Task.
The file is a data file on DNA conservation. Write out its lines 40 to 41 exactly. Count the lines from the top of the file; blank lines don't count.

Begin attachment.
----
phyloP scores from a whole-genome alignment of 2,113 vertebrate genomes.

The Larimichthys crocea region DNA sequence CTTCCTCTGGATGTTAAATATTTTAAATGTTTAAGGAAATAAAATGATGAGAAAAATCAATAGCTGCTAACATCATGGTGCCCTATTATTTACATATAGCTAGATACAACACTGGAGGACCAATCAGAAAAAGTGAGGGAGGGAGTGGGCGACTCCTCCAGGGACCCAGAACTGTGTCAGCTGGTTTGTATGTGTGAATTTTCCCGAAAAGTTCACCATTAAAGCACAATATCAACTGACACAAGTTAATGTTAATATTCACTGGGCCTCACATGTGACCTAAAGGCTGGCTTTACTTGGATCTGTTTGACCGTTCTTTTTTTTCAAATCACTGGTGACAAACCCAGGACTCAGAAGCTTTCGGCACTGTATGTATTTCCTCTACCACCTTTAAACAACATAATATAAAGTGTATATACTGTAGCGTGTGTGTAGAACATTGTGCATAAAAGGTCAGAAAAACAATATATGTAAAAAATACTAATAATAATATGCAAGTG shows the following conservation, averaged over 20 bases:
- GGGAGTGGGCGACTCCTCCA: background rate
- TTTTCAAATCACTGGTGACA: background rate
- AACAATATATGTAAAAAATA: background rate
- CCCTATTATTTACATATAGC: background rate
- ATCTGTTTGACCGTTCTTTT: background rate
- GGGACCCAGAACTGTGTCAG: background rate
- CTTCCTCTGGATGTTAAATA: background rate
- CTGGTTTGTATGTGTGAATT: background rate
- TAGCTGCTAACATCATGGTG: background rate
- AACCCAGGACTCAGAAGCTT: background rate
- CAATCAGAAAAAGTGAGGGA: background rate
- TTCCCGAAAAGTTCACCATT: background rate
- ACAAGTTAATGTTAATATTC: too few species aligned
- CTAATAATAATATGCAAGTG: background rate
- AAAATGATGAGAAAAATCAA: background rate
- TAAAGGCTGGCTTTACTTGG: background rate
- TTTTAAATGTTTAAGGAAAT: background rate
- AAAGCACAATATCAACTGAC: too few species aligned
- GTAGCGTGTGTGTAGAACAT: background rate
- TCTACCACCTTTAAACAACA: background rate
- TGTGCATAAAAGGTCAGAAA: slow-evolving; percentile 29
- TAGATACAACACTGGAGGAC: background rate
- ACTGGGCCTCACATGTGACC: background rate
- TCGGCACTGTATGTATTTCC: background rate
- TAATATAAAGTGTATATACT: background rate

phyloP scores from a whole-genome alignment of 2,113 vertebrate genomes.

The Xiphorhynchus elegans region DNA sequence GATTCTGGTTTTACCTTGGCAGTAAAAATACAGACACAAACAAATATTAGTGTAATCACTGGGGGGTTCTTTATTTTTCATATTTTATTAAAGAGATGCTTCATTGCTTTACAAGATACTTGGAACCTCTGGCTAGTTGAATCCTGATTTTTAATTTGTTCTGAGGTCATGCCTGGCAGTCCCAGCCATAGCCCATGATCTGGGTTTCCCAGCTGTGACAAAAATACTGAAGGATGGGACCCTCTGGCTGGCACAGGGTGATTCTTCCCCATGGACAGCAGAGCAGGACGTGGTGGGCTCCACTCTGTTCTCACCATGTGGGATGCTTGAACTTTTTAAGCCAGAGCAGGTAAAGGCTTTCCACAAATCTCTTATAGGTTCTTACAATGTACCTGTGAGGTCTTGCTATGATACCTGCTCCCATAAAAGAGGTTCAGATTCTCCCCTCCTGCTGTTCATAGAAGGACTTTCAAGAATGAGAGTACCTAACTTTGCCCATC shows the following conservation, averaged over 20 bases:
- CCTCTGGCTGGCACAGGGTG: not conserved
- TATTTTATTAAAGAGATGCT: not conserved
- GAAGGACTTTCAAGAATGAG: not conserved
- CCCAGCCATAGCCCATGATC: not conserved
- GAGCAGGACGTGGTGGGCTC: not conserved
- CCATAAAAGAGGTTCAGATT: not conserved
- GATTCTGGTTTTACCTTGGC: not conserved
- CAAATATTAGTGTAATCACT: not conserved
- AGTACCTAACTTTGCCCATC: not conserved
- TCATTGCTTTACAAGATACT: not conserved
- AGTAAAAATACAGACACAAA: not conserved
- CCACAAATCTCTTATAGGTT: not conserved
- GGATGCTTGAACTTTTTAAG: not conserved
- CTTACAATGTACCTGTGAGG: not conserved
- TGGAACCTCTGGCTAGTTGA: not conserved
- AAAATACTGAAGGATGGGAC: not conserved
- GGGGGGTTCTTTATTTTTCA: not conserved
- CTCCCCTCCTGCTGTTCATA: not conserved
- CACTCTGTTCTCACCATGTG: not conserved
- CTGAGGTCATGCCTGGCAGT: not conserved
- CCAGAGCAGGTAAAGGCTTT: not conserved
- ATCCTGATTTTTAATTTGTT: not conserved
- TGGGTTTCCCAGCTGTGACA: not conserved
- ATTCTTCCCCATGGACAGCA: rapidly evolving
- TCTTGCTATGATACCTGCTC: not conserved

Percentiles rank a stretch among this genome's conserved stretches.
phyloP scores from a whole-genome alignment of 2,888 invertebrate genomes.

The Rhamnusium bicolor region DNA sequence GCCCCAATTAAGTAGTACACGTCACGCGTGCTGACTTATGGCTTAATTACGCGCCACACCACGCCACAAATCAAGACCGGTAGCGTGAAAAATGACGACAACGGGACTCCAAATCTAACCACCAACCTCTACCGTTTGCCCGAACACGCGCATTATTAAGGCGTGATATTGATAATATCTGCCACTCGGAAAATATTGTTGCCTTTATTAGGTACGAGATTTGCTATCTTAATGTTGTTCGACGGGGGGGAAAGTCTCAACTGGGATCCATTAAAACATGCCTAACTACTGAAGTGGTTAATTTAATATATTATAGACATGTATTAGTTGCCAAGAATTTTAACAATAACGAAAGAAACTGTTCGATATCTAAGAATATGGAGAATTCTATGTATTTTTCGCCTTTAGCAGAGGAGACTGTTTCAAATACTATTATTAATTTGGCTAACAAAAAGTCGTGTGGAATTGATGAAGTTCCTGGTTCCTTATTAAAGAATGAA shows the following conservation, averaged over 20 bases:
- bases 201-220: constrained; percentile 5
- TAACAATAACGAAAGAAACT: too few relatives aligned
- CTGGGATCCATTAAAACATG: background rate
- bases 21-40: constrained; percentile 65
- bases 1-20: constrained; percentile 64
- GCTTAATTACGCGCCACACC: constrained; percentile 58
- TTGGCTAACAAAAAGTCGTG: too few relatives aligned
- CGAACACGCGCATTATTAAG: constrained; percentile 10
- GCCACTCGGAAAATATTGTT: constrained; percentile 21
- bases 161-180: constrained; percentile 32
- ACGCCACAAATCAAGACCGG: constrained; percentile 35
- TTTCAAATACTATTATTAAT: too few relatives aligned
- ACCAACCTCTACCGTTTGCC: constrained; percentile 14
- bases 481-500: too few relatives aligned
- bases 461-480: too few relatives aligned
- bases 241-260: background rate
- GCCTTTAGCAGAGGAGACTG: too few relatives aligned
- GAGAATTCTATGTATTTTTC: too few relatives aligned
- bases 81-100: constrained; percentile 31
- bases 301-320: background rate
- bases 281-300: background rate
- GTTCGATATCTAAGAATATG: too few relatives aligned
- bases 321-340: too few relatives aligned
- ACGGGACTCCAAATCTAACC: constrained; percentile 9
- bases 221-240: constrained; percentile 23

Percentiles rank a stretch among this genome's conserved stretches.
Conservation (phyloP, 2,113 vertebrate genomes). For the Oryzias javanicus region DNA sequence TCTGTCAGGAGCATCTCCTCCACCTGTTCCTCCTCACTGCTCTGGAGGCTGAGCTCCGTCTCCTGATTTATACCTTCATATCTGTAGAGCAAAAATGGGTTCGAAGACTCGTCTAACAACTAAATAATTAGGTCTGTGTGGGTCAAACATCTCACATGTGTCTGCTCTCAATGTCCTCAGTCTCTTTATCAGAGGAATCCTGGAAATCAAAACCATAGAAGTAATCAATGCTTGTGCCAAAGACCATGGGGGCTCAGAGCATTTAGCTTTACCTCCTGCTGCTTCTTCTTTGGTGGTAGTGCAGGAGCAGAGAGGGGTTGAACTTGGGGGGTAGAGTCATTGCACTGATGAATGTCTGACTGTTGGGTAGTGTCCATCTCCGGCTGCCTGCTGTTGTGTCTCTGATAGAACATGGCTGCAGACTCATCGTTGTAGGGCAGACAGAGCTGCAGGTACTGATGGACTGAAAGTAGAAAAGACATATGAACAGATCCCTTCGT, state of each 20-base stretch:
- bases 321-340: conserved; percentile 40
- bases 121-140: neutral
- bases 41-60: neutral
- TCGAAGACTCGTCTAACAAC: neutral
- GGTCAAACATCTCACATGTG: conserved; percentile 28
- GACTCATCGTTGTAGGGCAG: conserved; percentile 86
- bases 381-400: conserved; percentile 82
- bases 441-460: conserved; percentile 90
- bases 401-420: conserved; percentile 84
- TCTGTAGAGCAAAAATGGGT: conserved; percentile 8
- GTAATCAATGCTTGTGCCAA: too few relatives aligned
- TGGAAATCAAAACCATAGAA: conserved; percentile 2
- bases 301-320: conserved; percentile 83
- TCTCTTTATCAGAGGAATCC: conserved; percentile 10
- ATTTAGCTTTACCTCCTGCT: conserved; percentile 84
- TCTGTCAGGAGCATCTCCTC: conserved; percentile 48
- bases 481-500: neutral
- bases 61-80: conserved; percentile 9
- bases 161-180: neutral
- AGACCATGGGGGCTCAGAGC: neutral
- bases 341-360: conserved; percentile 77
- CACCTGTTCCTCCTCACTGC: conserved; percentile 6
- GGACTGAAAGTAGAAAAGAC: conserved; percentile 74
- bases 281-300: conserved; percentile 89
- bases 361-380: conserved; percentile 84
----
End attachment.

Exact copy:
- AGTAAAAATACAGACACAAA: not conserved
- CCACAAATCTCTTATAGGTT: not conserved